Harnessing plant microbiome for mitigating arsenic toxicity in sustainable agriculture

Harnessing plant microbiome for mitigating arsenic toxicity in sustainable agriculture

Heavy metal toxicity has become an impediment to agricultural productivity, which presents major human health concerns in terms of food safety. Among them, arsenic (As) a non-essential heavy metal has gained worldwide attention because of its noxious effects on agriculture and public health. The increasing rate of global warming and anthropogenic activities have promptly exacerbated As levels in the agricultural soil, thereby causing adverse effects to crop genetic and phenotypic traits and rendering them vulnerable to other stresses. Conventional breeding and transgenic approaches have been widely adapted for producing heavy metal resilient crops; however, they are time-consuming and labor-intensive. Hence, finding new mitigation strategies for As toxicity would be a game-changer for sustainable agriculture. One such promising approach is harnessing plant microbiome in the era of ‘omics’ which is gaining prominence in recent years. The use of plant microbiome and their cocktails to combat As metal toxicity has gained widespread attention, because of their ability to metabolize toxic elements and offer an array of perquisites to host plants such as increased nutrient availability, stress resilience, soil fertility, and yield. A comprehensive understanding of below-ground plant-microbiome interactions and their underlying molecular mechanisms in exhibiting resilience towards As toxicity will help in identifying elite microbial communities for As mitigation. In this review, we have discussed the effect of As, their accumulation, transportation, signaling, and detoxification in plants. We have also discussed the role of the plant microbiome in mitigating As toxicity which has become an intriguing research frontier in phytoremediation. This review also provides insights on the advancements in constructing the beneficial synthetic microbial communities (SynComs) using microbiome engineering that will facilitate the development of the most advanced As remedial tool kit in sustainable agriculture.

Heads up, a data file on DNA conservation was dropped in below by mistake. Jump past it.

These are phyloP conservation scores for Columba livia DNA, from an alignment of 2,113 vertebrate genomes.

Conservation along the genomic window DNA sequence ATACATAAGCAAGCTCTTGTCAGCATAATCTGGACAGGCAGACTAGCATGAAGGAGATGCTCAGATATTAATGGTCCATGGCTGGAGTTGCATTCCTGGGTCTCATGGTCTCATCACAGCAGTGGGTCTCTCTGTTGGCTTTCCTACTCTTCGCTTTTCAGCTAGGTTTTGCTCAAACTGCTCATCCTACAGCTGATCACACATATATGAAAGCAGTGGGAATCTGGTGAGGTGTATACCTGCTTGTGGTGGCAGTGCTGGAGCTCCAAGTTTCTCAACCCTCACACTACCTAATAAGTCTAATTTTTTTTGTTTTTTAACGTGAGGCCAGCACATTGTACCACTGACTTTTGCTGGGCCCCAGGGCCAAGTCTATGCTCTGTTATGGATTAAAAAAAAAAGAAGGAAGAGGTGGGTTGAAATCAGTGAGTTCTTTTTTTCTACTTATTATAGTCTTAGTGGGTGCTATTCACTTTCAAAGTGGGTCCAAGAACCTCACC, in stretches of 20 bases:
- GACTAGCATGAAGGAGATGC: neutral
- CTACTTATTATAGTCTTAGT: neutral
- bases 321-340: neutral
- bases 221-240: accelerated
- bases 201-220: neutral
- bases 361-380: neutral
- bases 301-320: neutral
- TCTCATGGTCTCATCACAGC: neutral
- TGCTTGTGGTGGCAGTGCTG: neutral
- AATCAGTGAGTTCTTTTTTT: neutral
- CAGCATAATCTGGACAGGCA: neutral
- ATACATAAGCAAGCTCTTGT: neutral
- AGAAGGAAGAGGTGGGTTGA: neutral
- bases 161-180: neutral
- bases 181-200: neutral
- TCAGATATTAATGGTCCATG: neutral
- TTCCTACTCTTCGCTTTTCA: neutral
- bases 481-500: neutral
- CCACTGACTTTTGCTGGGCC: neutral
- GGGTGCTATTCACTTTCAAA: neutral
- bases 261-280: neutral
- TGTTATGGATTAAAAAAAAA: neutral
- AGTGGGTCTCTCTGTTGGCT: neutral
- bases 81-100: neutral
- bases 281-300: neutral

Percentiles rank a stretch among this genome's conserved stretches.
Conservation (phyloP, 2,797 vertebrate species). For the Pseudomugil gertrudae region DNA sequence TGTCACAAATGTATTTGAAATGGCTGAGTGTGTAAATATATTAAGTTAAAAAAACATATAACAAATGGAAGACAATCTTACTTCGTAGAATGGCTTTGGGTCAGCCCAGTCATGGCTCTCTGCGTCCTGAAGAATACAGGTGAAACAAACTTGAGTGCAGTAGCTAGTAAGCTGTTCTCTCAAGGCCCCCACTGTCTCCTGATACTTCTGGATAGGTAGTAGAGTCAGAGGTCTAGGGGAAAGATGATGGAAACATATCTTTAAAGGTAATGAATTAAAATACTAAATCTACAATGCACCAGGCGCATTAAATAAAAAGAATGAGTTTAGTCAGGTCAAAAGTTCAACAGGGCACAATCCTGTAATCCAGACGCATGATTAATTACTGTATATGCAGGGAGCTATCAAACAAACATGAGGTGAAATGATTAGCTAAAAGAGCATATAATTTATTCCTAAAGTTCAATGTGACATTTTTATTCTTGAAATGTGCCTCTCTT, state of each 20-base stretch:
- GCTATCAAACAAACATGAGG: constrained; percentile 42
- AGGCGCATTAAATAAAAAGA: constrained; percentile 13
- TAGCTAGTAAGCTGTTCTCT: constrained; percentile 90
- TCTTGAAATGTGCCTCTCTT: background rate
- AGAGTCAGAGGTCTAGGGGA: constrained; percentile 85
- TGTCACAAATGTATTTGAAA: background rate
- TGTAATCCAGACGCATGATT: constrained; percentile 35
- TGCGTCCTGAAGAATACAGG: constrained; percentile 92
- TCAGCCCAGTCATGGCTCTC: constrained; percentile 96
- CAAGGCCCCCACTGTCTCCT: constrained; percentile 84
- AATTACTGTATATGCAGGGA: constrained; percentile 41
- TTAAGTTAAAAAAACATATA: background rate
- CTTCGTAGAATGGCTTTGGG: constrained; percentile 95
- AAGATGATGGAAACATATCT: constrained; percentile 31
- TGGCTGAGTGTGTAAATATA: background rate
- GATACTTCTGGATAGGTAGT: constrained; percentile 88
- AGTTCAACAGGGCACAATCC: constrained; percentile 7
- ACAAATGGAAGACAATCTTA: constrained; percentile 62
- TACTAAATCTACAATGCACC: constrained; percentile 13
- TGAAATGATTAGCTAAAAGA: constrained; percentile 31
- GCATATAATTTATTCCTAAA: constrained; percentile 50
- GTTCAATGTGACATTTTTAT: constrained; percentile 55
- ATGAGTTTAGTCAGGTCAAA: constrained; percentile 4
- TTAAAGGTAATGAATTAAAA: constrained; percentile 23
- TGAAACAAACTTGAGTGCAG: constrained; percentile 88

Sajad Ali, Anshika Tyagi, Muntazir Mushtaq, Henda Al-Mahmoudi, Hanhong Bae
Publication Source
Environmental Pollution
Publication type
Scientific Paper